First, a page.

That’s what the Israeli media claims. However:
The story, as reported in Israeli media, might be total nonsense. One problem is that the F-35, as originally designed, should only be compatible with the B-61 atomic bomb, America’s standard small nuke. Israel won’t even admit to possessing nuclear weapons at all. But it does—and they probably aren’t B-61s.
“Changing the internal wiring and engineering of the plane to accommodate a different warhead could be done, but not without significant challenges,” James Lewis, communications director for the Center for Arms Control and Non-Proliferation, told War is Boring. “Especially for a plane that’s had the extensive engineering challenges that have been the hallmark of the F-35 program.”
And if the U.S. confirmed that Israel were modifying the F-35 to accommodate Israeli nukes, there certainly would be significant diplomatic repercussions—and perhaps restrictions on American-supplied spare parts. That could quickly render Israel’s F-35s unflyable.
That last point is a bit of a non-starter. If we discovered the Israelis had indeed modified the F-35 to carry nuclear warheads or had modified its warheads to be droppable from the F-35, I’m certain our response would be… nothing.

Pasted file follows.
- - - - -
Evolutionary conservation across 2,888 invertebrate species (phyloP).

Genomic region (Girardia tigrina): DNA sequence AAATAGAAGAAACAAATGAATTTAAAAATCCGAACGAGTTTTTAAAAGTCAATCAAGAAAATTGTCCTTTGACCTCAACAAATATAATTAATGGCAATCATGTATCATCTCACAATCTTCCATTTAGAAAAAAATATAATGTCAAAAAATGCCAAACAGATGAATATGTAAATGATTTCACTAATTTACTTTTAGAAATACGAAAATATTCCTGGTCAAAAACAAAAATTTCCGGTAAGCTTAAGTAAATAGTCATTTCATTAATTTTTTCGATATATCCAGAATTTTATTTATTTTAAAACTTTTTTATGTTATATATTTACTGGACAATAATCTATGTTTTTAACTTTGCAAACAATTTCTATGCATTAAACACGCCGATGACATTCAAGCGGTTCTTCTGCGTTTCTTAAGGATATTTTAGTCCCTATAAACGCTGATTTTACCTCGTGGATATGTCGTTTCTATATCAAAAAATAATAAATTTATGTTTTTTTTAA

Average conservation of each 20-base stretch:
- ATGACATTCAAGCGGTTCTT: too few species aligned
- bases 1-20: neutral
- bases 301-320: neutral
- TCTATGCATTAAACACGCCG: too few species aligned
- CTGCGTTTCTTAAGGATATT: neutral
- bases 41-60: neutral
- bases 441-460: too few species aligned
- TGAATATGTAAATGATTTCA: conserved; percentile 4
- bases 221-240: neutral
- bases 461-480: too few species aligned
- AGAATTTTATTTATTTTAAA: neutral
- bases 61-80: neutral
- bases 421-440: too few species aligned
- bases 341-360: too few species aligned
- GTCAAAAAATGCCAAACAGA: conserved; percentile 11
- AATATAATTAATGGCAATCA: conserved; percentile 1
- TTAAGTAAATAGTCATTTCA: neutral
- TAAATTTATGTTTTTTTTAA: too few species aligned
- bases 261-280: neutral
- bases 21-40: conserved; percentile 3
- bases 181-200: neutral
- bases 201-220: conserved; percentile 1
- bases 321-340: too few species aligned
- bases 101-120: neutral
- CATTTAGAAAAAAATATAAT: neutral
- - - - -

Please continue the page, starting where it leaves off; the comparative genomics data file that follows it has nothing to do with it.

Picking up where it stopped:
To do so would be to admit that Israel has a nuclear weapons stockpile, which would bring up all kinds of non-proliferation issues which we’d really rather not have to deal with regarding our tiny friend. If Israel ended up having to actually use nukes on Iran (or whomever), then our potential refusal to sell them spare parts down the road would be the least of their concerns. That would be like Nike telling the winner of the Boston Marathon that they weren’t going to sell him any more shoelaces.
Anyway, Israel’s main nuclear deterrent is likely to be nuclear-tipped cruise missiles, launched from Dolphin-class submarines and probably accurate enough to fly up the proverbial camel’s butt. Israel also has Jericho II and III land-based ICBMs, also believed to enjoy superior accuracy.
In any case, it’s been reported that in 1973 Israel used the threat of nuclear attacks on Cairo and Damascus to pressure President Nixon to open wide the US supply spigot for Israeli conventional forces — so it’s not like Israel would just have to do what we say in some future conflict. Jerusalem has its own leverage and hasn’t been exactly shy about using it in the past.
The US and Israel have one very important thing in common: We’re both imperfect countries, but we’re also necessary countries. Our friendship might sometimes be rocky, but it’s built on that common foundation — which is why we won’t be taking an deterrence options away from Israel.